College of Natural Resources and Environment
Course Descriptions & Programs of Study
Dean: Paul M. Winistorfer
Associate Dean: Keith W. Goyne
Assistant Dean of Business, Finance, and Administration: Candice Albert
Director of Academic Advising: Stephanie Hart
The College of Natural Resources and Environment, through offerings in the Departments of Fish and Wildlife Conservation, Forest Resources and Environmental Conservation, Geography, and Sustainable Biomaterials, provides an integrated education in renewable natural resource management, conservation, and utilization as well as a valuable perspective for understanding and solving critical contemporary environmental problems at local, regional, and global scales.
All undergraduate programs of the College of Natural Resources and Environment are designed to provide a professional education that starts with core courses emphasizing physical, biological, and social sciences, along with concepts of renewable natural resource management and sustainability. More advanced courses teach the principles and practices of individual disciplines, along with advanced skills in communications, data analysis and interpretation, and computer modeling. Students prepare for professional careers with public agencies responsible for predicting the weather and managing forest, water, wildlife, fish, and recreation resources; with private firms concerned with producing, manufacturing, and marketing wood products; with planning agencies and private firms utilizing skills in environmental and land-use analysis and geospatial techniques; or for graduate studies.
Students may develop additional depth of knowledge and specialized skills through completion of options within a major. Majors offered within the college and options for further specialization are provided below:
Department of Fish and Wildlife Conservation
- Fish Conservation
- Wildlife Conservation
Department of Forest Resources and Environmental Conservation
- Environmental Informatics
- Environmental Resources Management
- Environmental Conservation and Society
- Water: Resources, Policy and Management
Department of Geography
Department of Sustainable Biomaterials
- Packaging Systems and Design
- Sustainable Biomaterials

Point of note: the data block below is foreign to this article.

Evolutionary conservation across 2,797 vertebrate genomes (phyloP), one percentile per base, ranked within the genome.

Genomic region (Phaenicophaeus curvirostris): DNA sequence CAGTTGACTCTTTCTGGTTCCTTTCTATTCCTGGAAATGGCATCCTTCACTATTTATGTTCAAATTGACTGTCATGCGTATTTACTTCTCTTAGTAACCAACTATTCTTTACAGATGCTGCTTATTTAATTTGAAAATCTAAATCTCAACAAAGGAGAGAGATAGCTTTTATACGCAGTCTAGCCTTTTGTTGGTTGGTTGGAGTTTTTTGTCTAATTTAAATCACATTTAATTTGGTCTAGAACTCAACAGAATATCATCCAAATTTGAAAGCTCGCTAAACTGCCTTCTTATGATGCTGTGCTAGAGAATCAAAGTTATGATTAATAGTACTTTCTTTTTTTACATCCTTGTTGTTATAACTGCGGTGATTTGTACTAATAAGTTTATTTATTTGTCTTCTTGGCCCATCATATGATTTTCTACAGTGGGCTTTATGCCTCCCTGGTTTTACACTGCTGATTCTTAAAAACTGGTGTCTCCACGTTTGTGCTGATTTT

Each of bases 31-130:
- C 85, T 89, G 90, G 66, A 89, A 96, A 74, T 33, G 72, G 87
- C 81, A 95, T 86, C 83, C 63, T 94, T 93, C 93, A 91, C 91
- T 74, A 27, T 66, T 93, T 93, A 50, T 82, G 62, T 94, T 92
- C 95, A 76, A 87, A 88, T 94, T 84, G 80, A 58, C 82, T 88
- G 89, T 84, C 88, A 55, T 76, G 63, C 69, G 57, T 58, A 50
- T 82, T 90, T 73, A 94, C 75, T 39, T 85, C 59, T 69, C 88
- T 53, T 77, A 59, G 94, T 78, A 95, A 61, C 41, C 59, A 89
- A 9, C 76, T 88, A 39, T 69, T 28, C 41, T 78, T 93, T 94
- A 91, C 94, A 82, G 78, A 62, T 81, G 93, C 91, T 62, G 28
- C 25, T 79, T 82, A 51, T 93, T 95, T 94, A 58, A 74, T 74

The college offers minors in Forestry, Urban and Community Forestry, Natural Resource Recreation, Watershed Management, Geographic Information Systems, Geography, Meteorology, Sustainable Biomaterials, and Packaging Systems and Design. The college offers pathways minors in Climate and Society, Ecological Cities, Blue Planet, Biodiversity Conservation, and Pathways to Sustainability. Contact the respective departments for more information on minors.
The educational programs in Forestry qualify graduates as professional foresters and are accredited by the Society of American Foresters, the recognized accrediting body. Graduates in Fish and Wildlife Conservation meet certification requirements of the American Fisheries Society and The Wildlife Society, respectively. The Sustainable Biomaterials major is accredited by the Society of Wood Science and Technology, the recognized accrediting body. The degree in Meteorology was developed from guidelines recommended by the American Meteorological Society and the National Weather Service; the degree meets requirements of the federal civil service (GS-1340) for a meteorologist.
The University Honors Program is available to students in the College of Natural Resources and Environment. The program provides enriched opportunities for highly qualified and motivated undergraduate students. Faculty advisors can provide additional information.
The college encourages students to become involved in the Cooperative Education Program, in which students alternate on-campus academic terms with off-campus employment in their areas of interest.
The College of Natural Resources and Environment participates in reciprocal exchange program with the University of Canterbury in Christchurch, New Zealand. Where appropriate, students can also participate in the International Student Exchange Program.
The college offers educational programs leading to the M.S., M.F., MNR, and Ph.D. Complete information on these programs is in the Graduate Catalog.